In mid-October, machinist Bipin Ramesh Sahu, 38, was flown back to Surat from his southern Odisha village by his former employer, a textile mill owner. Sahu, among the 6.7 million migrant workers to lose their jobs and return home during the lockdown in India, assumed that his employer’s eagerness to re-employ him meant better living and working conditions in Surat–more humane shifts, safety gear, wage cheques instead of cash, maybe an annual bonus and even provident fund.
Back at work in one of India’s biggest migration destinations, Sahu found that nothing has changed. He still has to work 12 hours a day, seven days a week without any leave or break–for Rs 15,000 a month. He still has no safety gear to protect his hearing from the deafening rat-tat of the powerlooms. And the only place he can afford to rent is a room in a shared accommodation where over 100 workers sleep by rotation. Housing conditions for poor workers in cities like Surat are harsh and allow them no comfort or dignity.
In April, workers from Ganjam, Sahu’s home district in southern Odisha, had protested against the Gujarat government for not allowing them to go home even though they had no jobs, shelter or food left once the lockdown was imposed. Sahu had hoped that this act of unionising would get workers like him better terms at work when they returned. “No one came to help us then and no one is helping us now,” he said.
Nearly 50% of workers are back in the cities they left at the start of the lockdown, creating oversupply of labour, said Sanjay Patel of Aajeevika Bureau, an NGO focussed on migrant workers. They are in no position to negotiate the work conditions Sahu dreamed of. “They have no bargaining power as they return and mill owners are setting terms,” said Patel.
In the absence of any official data, surveys by civil society organisations indicate that more than two-thirds of migrant workers want to come back to cities. Sahu estimated that in Barida, his village, at least 2,000 migrant workers are planning on returning to the cities that employed them–in buses, trains and occasionally by flight. There are no job opportunities at home while cities hold some hope of economic revival, he said.
In a three-part series on how the COVID-19 crisis has impacted livelihoods, we are examining how workers are adapting to the changing circumstances. In the first part of the series, we looked at workers who have stayed back in villages, focusing on southern Rajasthan. In this second part, we investigate the return of Odisha’s migrant workers to Surat and other migrant destinations, and the work and living conditions they have returned to. In the concluding part, we will explore how the lives of women workers have changed due to the pandemic in Uttar Pradesh.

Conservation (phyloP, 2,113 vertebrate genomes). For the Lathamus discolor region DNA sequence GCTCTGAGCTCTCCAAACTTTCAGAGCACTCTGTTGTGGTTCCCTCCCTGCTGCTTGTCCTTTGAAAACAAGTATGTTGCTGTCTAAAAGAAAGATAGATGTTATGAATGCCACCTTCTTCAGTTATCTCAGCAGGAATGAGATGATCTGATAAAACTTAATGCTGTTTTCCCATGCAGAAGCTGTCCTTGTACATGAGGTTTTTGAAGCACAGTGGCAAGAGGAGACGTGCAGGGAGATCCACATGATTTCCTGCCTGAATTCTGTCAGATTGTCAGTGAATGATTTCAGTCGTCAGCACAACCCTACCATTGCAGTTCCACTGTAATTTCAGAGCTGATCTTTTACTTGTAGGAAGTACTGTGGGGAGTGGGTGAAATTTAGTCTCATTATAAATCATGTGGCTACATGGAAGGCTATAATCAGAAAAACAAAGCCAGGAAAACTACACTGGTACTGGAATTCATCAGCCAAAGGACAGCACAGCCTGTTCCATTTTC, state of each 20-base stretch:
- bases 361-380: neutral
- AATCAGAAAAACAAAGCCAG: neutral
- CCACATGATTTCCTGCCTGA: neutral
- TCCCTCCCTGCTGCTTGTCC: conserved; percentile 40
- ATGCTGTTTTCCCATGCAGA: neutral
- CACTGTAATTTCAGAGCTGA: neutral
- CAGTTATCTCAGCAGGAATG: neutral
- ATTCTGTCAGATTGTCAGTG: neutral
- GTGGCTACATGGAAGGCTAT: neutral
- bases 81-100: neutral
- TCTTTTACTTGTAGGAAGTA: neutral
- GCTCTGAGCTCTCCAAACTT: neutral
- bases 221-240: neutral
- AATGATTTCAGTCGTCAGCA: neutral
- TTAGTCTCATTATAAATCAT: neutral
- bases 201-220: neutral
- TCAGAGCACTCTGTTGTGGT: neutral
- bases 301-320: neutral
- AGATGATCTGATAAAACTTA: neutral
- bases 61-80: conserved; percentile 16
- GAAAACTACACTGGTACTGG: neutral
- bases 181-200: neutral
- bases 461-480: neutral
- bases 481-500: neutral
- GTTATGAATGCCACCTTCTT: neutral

Nothing has changed in ‘migrarian’ states
There are two reasons why workers like Sahu are returning to cities like Surat. For one, Odisha was ill-prepared to retain its returning workers, especially poor districts like Ganjam, Bolangir, Koraput and Kalahandi, leaving workers with no employment options in their hometowns. Secondly, the festival and wedding season in India that lasts October-December is boom time in cities like Surat where the textile industry generates plenty of seasonal job opportunities.
Labour rights groups like Aide et Action and Aajeevika Bureau have suggested that the number of migrant workers from Ganjam in Surat is close to 800,000 though another report pegged their number at 600,000. But with poor wages, no social security, overcrowded accommodation and precarious conditions at work, migrant workers will continue to struggle to survive in cities, said Gayathri Vasudevan, chairperson at Labournet, a social enterprise that works on enabling livelihoods.
Odisha has more than 2.5 million migrant workers, according to informal estimates. Since the 1990s, the state has seen the emergence of what is described by researchers as “migrarian” livelihoods, with migration and agriculture as the major providers. In April 2020, data collated by the Centre for Monitoring Indian Economy (CMIE) showed that the unemployment rate in Odisha was 23.8%, higher than the national average of 23.5% for the period.
Like most states that send out migrant workers, Odisha was not geared to provide employment for returning workers. The state also has a patchy track record with the Mahatma Gandhi National Rural Employment Guarantee Scheme (MGNREGS), with chronic complaints of delayed payments to workers.
Bipin Sahu has been working in Surat for more than 20 years. His father was a machinist at a loom too and had lost his hearing after a lifetime working on noisy machines, a condition reported commonly by workers in the sector. Textile weavers are the most at risk of hearing loss, according to a study the National Institute of Occupational Health.
“I can’t sleep at night, the khat khat rings in my ears all the time. They will give us a few hundred rupees and earn thousands of rupees from our sweat and labour. They did not even pay us for a day after the looms closed in March,” said Sahu.
Still living in the open, informal settlements
Housing continues to be a problem for workers like him. One of the issues the lockdown brought to light was the condition of shelters in cities, as IndiaSpend reported. Most workers stay in open spaces, within worksites or rented rooms in informal settlements. The government reacted to the crisis by launching the Affordable Rental Housing Complexes (ARHC) Scheme 2020 under the Pradhan Mantri Awas Yojana so that migrant workers could pay less rent and save money.
“This scheme was long due. But it will take time for public rental housing to start making a difference. Meanwhile, this issue continues to plague workers as they return to cities,” said Sudhir Katiyar, secretary, Centre for Labour Research and Action.